In 2019, Russia regained its status in the Parliamentary Assembly of the Council of Europe. This event caused many fears and sowed the seeds of doubt in the minds of observers and analysts. The team of the Free Russia Foundation reviewed the development of this challenging situation.
In April 2014, the Parliamentary Assembly of the Council of Europe adopted Resolution 1990 (2014). This Resolution noted the facts of significant violations of the basic norms of international law by Russia. In particular, the Resolution states that:
The Assembly believes that by violating the sovereignty and territorial integrity of Ukraine, Russia has created a threat to stability and peace in Europe. The annexation of Crimea and the steps leading to it have set a pattern which is now being followed by other parts of Ukraine, as demonstrated by the developments in Donetsk, Kharkiv and Lugansk since the first week of April. The Assembly is particularly concerned by the position taken by the members of both chambers of the Russian Parliament at different stages of the process of annexation, including the unanimous vote in the Council of the Federation authorizing the use of military force in Ukraine, the approval of constitutional amendments allowing for the annexation of Crimea and the ratification of the illegal treaty on unification.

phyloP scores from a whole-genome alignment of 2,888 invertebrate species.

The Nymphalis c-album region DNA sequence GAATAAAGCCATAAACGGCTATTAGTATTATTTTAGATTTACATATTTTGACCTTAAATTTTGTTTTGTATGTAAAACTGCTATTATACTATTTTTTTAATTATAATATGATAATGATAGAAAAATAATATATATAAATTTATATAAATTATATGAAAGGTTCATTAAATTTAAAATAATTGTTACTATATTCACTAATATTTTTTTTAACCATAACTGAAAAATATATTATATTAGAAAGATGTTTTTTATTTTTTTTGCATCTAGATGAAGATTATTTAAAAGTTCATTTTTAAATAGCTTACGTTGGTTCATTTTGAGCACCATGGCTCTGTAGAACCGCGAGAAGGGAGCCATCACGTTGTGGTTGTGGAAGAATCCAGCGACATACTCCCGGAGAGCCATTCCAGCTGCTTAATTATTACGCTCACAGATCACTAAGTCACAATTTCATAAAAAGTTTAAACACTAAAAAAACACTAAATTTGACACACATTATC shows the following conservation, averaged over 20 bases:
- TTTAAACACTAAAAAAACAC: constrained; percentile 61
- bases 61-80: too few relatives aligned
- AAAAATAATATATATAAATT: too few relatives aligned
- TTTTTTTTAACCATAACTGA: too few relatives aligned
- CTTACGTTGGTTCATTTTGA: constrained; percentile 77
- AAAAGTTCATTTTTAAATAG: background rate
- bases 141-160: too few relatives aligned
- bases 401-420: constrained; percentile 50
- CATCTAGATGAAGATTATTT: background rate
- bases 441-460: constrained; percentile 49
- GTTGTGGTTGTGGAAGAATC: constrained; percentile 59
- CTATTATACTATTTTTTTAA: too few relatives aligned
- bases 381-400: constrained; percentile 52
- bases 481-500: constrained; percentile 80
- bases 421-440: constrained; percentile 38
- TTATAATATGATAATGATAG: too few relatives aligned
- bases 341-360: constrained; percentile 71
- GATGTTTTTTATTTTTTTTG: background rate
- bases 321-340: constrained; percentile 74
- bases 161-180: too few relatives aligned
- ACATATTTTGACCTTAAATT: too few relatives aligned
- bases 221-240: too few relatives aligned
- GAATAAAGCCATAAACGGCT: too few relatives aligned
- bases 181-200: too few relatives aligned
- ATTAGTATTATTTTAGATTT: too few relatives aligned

As a result, the General Assembly concludes:
In consequence, to mark its condemnation and disapproval of the Russian Federation’s actions with regard to Ukraine, the Assembly resolves to suspend the following rights of the delegation of the Russian Federation until the end of the 2014 session:
– voting rights;
– right to be represented in the Bureau of the Assembly, the Presidential Committee and the Standing Committee;